Photo by Allison M. Fleetwood Jr., www.amfjphotography.com

This garden was carved out of a hillside and “set” in amazing stonework.

By Lisa Truesdale

Photos by Allison M. Fleetwood Jr., www.amfjphotography.com

To a kid, a steeply sloped yard is a dream come true—for rolling down in the summer or sledding down in the snow. But for a gardener, it poses numerous problems and rarely succeeds without some help.

George Emmons is the founder and owner of Boulder’s popular Into the Wind kite store, and an architect by trade. In 1990, he designed his home in west Boulder that he shares with Scott Shevlin. To make the most of the terrain, the house is cut right into the hillside.

Working with “artscaper” Marco Viera, George Emmons and Scott Shevlin made their steep, rocky lot into a perfect place to garden, relax and entertain. The imposing stone arch—the focal point of the front yard—was added after a huge cottonwood fell and crushed its metal predecessor.
Working with “artscaper” Marco Viera, George Emmons and Scott Shevlin made their steep, rocky lot into a perfect place to garden, relax and entertain. The imposing stone arch—the focal point of the front yard—was added after a huge cottonwood fell and crushed its metal predecessor.

But when it came time to landscape, Emmons recalls being a little frustrated with the wildly steep, 5,532-square-foot rocky acreage that’s crammed against the foothills and shares space with an irrigation ditch.

At first, he planted minimally, sticking with natives that he was sure would thrive. And they would have made it, he says, had they not kept washing away down the hillside.

Then, about 10 years ago, Emmons decided to install a hot tub, but it required a sturdy rock base behind the house to put it on. So he enlisted the help of Marco Viera, who owns an “artscaping” company in Boulder called Handy Latin.

Viera made a stone base that was both decorative and functional and then, borrowing techniques learned in his native Ecuador, he completely terraced the yard, creating breathtaking stonework planting beds and meandering pathways that perfectly blend with the rocky terrain. He also created an elevated stone patio on the west side, snugged against the hillside with water from the ditch streaming peacefully by.

“We call it our ‘balcony,’” Emmons says of the patio, “because we have a great people-watching view of the street down below us.”

The Cottonwood Incident

But Viera’s work wasn’t over. Emmons clearly remembers the morning about five years ago when he heard an earth-shattering boom outside the front door. A massive cottonwood had plunged off the steep hillside abutting his lot and crashed into the front yard. Miraculously, it missed the power lines and the house, but it “beheaded” the chair he usually sat in on the patio.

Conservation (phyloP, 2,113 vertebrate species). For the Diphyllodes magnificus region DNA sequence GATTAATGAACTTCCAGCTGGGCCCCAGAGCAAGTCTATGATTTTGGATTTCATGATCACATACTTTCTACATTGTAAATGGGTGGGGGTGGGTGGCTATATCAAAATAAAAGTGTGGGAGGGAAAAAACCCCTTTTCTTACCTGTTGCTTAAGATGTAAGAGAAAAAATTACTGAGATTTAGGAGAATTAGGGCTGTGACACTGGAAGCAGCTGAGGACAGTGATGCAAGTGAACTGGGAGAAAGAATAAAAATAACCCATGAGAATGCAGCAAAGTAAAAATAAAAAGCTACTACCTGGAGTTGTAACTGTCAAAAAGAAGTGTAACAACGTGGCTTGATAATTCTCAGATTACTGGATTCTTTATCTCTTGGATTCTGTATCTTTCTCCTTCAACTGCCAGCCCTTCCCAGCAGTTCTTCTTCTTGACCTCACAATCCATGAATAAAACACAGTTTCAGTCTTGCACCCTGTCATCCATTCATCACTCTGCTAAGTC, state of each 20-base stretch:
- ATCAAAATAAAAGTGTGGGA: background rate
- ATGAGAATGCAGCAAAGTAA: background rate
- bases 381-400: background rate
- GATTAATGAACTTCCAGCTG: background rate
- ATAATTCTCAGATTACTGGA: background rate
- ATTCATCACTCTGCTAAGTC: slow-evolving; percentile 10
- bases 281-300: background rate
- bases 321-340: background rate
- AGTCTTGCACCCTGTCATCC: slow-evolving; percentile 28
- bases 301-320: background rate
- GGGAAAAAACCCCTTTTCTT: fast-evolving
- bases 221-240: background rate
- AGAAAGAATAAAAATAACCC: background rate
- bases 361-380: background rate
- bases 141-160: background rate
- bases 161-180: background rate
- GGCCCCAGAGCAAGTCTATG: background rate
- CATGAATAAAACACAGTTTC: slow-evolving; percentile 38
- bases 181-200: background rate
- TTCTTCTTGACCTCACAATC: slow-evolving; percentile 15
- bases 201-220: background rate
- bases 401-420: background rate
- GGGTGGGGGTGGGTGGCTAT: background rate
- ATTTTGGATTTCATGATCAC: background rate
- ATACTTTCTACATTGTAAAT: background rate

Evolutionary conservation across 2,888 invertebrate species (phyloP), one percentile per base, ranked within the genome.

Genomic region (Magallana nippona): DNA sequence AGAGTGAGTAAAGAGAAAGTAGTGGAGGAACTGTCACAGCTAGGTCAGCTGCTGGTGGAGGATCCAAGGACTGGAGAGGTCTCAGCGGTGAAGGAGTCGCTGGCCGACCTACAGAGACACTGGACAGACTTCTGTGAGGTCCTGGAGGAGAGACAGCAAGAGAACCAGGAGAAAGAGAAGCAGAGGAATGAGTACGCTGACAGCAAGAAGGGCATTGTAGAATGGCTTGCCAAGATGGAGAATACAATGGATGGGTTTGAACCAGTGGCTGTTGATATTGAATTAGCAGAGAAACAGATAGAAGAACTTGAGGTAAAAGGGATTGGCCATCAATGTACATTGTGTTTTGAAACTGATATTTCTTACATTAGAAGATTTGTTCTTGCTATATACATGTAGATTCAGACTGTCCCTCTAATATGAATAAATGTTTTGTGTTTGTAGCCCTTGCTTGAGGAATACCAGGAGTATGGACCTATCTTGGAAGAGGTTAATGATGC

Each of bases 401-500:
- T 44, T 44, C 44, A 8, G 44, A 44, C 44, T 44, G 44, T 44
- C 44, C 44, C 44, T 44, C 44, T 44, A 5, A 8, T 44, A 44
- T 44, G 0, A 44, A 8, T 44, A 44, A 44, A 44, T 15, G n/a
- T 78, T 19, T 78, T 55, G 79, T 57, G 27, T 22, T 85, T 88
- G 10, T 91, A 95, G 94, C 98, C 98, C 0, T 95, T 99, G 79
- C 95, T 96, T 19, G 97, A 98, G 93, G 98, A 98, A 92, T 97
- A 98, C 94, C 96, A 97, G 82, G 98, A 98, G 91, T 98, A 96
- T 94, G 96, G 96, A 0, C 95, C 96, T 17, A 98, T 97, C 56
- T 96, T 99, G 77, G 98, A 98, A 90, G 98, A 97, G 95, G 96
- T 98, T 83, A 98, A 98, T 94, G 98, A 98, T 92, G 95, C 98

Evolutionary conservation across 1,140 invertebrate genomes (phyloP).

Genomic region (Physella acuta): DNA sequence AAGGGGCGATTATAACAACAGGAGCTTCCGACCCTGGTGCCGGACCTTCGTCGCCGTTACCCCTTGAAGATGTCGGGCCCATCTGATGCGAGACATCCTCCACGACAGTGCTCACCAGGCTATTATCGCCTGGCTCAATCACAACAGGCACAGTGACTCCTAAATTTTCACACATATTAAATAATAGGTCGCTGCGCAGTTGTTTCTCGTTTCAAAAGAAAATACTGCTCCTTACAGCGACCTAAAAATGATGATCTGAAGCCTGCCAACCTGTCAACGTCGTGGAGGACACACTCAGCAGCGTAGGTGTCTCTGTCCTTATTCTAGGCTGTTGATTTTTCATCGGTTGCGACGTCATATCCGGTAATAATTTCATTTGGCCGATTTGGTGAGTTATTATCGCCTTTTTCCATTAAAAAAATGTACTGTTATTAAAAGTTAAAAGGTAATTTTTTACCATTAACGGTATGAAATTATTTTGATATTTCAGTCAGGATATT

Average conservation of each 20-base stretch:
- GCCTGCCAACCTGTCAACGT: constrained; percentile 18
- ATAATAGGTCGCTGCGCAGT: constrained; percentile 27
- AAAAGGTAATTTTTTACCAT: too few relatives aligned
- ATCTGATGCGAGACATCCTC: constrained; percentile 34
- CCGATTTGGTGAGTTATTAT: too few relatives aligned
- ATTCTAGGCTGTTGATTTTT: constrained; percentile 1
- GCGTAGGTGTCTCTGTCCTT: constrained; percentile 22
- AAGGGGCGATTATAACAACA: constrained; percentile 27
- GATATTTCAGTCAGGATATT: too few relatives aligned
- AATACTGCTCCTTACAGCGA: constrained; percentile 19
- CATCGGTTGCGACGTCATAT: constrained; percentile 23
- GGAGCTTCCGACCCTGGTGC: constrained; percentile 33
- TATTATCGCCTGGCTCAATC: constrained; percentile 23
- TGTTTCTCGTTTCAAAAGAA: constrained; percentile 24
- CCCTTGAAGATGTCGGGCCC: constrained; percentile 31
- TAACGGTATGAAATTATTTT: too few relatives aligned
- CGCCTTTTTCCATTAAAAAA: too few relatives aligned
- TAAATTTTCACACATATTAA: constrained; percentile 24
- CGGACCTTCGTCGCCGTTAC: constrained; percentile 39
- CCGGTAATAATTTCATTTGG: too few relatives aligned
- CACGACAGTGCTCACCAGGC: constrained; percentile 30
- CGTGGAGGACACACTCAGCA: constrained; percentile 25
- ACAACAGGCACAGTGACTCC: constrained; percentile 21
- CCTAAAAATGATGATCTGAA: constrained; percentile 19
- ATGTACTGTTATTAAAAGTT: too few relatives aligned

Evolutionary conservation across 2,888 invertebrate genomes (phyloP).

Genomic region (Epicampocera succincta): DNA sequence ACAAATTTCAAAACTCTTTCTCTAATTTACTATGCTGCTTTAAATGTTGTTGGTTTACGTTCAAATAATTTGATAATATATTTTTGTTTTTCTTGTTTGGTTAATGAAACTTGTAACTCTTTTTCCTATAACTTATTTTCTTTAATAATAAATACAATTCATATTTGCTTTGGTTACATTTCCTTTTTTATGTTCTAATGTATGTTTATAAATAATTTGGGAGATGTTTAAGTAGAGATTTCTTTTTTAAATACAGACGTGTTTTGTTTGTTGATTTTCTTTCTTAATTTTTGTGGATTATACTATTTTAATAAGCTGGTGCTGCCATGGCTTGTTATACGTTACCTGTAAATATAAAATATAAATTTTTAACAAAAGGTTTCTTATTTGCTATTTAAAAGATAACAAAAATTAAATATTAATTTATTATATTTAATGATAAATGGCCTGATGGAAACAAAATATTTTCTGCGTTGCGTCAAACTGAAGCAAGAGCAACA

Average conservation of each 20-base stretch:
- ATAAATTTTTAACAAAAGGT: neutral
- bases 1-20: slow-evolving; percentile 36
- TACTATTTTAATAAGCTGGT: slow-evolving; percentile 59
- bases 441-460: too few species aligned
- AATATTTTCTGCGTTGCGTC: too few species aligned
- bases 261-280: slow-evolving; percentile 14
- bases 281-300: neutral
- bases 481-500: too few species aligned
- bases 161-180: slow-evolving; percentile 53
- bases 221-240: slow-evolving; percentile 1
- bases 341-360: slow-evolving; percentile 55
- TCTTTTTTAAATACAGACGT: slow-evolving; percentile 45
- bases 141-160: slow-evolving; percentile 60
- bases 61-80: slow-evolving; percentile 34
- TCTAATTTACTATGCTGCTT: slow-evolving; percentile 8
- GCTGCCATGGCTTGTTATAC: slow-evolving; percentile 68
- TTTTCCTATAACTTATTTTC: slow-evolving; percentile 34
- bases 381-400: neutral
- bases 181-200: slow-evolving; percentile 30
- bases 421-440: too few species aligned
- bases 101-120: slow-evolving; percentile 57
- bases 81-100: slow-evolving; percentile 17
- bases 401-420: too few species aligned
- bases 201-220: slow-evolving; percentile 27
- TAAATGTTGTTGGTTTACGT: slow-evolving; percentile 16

The next day, city workers removed the tree, which they estimated weighed a whopping 27,000 pounds. They used a huge chain saw to chop it into big sections and a crane to remove them.

“When they cut it up, thousands of gallons of water came gushing out of the trunk,” Emmons says.

Once the cottonwood was gone, the couple discovered there was much more damage to repair than just Emmons’ favorite chair. They called in Viera to completely rebuild the patio, which ended up being slightly larger than before. He also redesigned and repaired several terraced sections below it, and then crafted a gorgeous stone archway—now the focal point in the front yard—to replace a metal one that was crushed under the tree’s massive weight.

Like before, Emmons says, “I would say what I wanted, and Marco would do it. Sometimes he wouldn’t do it quite the way I thought, but I would end up liking it even more.”

“It’s a great collaboration,” Viera agrees. “We both have an open mind and we’ve learned how to make our separate ideas come together into one.”

The couple used to spend every free minute maintaining the garden that wraps around their house. Nowadays they’ve scaled back a bit, but George (in blue) still does much of the planting, while Scott (in orange) does the weeding and trains the clematis vines.
The couple used to spend every free minute maintaining the garden that wraps around their house. Nowadays they’ve scaled back a bit, but George (in blue) still does much of the planting, while Scott (in orange) does the weeding and trains the clematis vines.

For several years, Emmons and Shevlin spent every minute of their free time maintaining the expansive garden that wraps in a U-shape all the way around their house. When Shevlin retired a few years ago, he took over the seasonal gardening chores, which opened up the couple’s weekends for soaking in the scenery, relaxing by the water, walking the stone paths and hosting parties up on the “balcony.”

Shevlin does all of the weeding and also likes to train clematis vines up the wooden trellises. Emmons still does much of the planting, like the stunning impatiens he starts from seed under grow lights every spring.

The garden also features a variety of other plants, like cyclamen, kinnikinnick, hepatica, penstemon and primroses. Japanese painted ferns—“the secret fern that people in Colorado don’t know about,” Emmons says—peek out here and there, while trunks of different sizes stand upright to create unique fencing and secluded sitting areas along the pathway. “I think of the wet, muddy hillside as our giant evaporative cooler,” says Emmons, noting it allows him to grow thirstier plants and keeps the garden lush and green throughout the growing season.

For his part, Viera is proud he helped the couple create a space they enjoy: “My goal in life is to make people happy with what they have.”